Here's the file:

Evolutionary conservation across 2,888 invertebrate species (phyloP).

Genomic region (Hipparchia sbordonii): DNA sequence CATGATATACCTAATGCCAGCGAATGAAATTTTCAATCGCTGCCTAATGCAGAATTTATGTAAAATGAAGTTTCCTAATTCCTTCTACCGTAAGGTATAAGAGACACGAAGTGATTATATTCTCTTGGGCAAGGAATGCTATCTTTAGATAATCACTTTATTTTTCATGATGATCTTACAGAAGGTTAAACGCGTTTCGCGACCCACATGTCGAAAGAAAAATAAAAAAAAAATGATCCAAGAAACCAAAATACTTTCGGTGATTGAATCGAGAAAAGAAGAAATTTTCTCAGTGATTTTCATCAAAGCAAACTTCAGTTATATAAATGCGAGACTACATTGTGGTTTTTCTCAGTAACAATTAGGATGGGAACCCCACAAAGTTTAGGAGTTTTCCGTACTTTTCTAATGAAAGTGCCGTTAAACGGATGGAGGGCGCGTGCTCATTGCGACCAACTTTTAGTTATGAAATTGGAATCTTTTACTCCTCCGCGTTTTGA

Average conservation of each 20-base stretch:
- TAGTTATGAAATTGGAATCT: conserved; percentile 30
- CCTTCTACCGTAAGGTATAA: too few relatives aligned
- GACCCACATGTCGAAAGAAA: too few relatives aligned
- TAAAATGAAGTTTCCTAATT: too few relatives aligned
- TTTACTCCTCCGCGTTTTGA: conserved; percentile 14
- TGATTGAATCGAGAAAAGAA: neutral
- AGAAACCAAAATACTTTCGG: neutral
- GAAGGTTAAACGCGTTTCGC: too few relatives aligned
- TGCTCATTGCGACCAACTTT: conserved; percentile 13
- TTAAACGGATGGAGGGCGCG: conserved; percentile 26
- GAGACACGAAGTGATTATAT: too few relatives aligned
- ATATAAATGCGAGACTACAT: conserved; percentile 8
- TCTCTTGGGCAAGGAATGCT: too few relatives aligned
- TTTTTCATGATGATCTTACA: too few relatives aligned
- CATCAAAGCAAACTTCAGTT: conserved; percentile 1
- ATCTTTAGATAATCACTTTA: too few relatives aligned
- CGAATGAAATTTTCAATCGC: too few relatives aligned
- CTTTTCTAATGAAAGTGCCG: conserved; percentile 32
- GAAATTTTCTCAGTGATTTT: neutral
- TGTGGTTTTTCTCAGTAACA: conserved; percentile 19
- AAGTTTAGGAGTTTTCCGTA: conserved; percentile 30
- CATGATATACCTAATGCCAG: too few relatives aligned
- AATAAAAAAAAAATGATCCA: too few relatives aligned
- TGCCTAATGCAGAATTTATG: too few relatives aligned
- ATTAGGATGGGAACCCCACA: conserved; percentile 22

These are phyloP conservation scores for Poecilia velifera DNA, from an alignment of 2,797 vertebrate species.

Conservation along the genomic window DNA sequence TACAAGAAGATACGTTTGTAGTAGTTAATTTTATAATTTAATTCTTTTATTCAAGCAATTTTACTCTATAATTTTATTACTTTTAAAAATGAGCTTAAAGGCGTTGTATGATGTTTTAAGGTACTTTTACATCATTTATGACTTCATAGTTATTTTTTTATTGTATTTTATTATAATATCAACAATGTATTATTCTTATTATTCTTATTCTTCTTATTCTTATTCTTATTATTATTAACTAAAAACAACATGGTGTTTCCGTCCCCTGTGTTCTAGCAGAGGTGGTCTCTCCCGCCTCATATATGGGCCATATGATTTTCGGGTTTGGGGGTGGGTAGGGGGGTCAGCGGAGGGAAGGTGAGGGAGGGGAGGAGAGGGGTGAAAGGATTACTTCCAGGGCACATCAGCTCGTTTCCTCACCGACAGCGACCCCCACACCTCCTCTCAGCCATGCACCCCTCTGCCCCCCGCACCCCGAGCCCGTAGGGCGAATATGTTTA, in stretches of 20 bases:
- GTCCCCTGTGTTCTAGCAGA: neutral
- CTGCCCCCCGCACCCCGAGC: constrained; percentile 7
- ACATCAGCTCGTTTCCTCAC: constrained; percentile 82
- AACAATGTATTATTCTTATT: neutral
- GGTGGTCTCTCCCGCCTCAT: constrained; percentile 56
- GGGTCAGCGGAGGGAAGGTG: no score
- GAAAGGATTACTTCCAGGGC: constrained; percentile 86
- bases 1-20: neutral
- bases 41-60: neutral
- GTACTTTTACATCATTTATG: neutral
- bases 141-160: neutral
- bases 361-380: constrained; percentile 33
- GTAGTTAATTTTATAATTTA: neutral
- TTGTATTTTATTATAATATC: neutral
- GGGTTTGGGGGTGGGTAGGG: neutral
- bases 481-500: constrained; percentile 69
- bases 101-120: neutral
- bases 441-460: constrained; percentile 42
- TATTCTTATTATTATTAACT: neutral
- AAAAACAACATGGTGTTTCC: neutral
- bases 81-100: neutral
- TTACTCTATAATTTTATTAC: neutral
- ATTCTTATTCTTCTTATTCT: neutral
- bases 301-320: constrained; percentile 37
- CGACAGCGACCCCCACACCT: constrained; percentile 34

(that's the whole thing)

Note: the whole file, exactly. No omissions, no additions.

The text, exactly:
Evolutionary conservation across 2,888 invertebrate species (phyloP).

Genomic region (Hipparchia sbordonii): DNA sequence CATGATATACCTAATGCCAGCGAATGAAATTTTCAATCGCTGCCTAATGCAGAATTTATGTAAAATGAAGTTTCCTAATTCCTTCTACCGTAAGGTATAAGAGACACGAAGTGATTATATTCTCTTGGGCAAGGAATGCTATCTTTAGATAATCACTTTATTTTTCATGATGATCTTACAGAAGGTTAAACGCGTTTCGCGACCCACATGTCGAAAGAAAAATAAAAAAAAAATGATCCAAGAAACCAAAATACTTTCGGTGATTGAATCGAGAAAAGAAGAAATTTTCTCAGTGATTTTCATCAAAGCAAACTTCAGTTATATAAATGCGAGACTACATTGTGGTTTTTCTCAGTAACAATTAGGATGGGAACCCCACAAAGTTTAGGAGTTTTCCGTACTTTTCTAATGAAAGTGCCGTTAAACGGATGGAGGGCGCGTGCTCATTGCGACCAACTTTTAGTTATGAAATTGGAATCTTTTACTCCTCCGCGTTTTGA

Average conservation of each 20-base stretch:
- TAGTTATGAAATTGGAATCT: conserved; percentile 30
- CCTTCTACCGTAAGGTATAA: too few relatives aligned
- GACCCACATGTCGAAAGAAA: too few relatives aligned
- TAAAATGAAGTTTCCTAATT: too few relatives aligned
- TTTACTCCTCCGCGTTTTGA: conserved; percentile 14
- TGATTGAATCGAGAAAAGAA: neutral
- AGAAACCAAAATACTTTCGG: neutral
- GAAGGTTAAACGCGTTTCGC: too few relatives aligned
- TGCTCATTGCGACCAACTTT: conserved; percentile 13
- TTAAACGGATGGAGGGCGCG: conserved; percentile 26
- GAGACACGAAGTGATTATAT: too few relatives aligned
- ATATAAATGCGAGACTACAT: conserved; percentile 8
- TCTCTTGGGCAAGGAATGCT: too few relatives aligned
- TTTTTCATGATGATCTTACA: too few relatives aligned
- CATCAAAGCAAACTTCAGTT: conserved; percentile 1
- ATCTTTAGATAATCACTTTA: too few relatives aligned
- CGAATGAAATTTTCAATCGC: too few relatives aligned
- CTTTTCTAATGAAAGTGCCG: conserved; percentile 32
- GAAATTTTCTCAGTGATTTT: neutral
- TGTGGTTTTTCTCAGTAACA: conserved; percentile 19
- AAGTTTAGGAGTTTTCCGTA: conserved; percentile 30
- CATGATATACCTAATGCCAG: too few relatives aligned
- AATAAAAAAAAAATGATCCA: too few relatives aligned
- TGCCTAATGCAGAATTTATG: too few relatives aligned
- ATTAGGATGGGAACCCCACA: conserved; percentile 22

These are phyloP conservation scores for Poecilia velifera DNA, from an alignment of 2,797 vertebrate species.

Conservation along the genomic window DNA sequence TACAAGAAGATACGTTTGTAGTAGTTAATTTTATAATTTAATTCTTTTATTCAAGCAATTTTACTCTATAATTTTATTACTTTTAAAAATGAGCTTAAAGGCGTTGTATGATGTTTTAAGGTACTTTTACATCATTTATGACTTCATAGTTATTTTTTTATTGTATTTTATTATAATATCAACAATGTATTATTCTTATTATTCTTATTCTTCTTATTCTTATTCTTATTATTATTAACTAAAAACAACATGGTGTTTCCGTCCCCTGTGTTCTAGCAGAGGTGGTCTCTCCCGCCTCATATATGGGCCATATGATTTTCGGGTTTGGGGGTGGGTAGGGGGGTCAGCGGAGGGAAGGTGAGGGAGGGGAGGAGAGGGGTGAAAGGATTACTTCCAGGGCACATCAGCTCGTTTCCTCACCGACAGCGACCCCCACACCTCCTCTCAGCCATGCACCCCTCTGCCCCCCGCACCCCGAGCCCGTAGGGCGAATATGTTTA, in stretches of 20 bases:
- GTCCCCTGTGTTCTAGCAGA: neutral
- CTGCCCCCCGCACCCCGAGC: constrained; percentile 7
- ACATCAGCTCGTTTCCTCAC: constrained; percentile 82
- AACAATGTATTATTCTTATT: neutral
- GGTGGTCTCTCCCGCCTCAT: constrained; percentile 56
- GGGTCAGCGGAGGGAAGGTG: no score
- GAAAGGATTACTTCCAGGGC: constrained; percentile 86
- bases 1-20: neutral
- bases 41-60: neutral
- GTACTTTTACATCATTTATG: neutral
- bases 141-160: neutral
- bases 361-380: constrained; percentile 33
- GTAGTTAATTTTATAATTTA: neutral
- TTGTATTTTATTATAATATC: neutral
- GGGTTTGGGGGTGGGTAGGG: neutral
- bases 481-500: constrained; percentile 69
- bases 101-120: neutral
- bases 441-460: constrained; percentile 42
- TATTCTTATTATTATTAACT: neutral
- AAAAACAACATGGTGTTTCC: neutral
- bases 81-100: neutral
- TTACTCTATAATTTTATTAC: neutral
- ATTCTTATTCTTCTTATTCT: neutral
- bases 301-320: constrained; percentile 37
- CGACAGCGACCCCCACACCT: constrained; percentile 34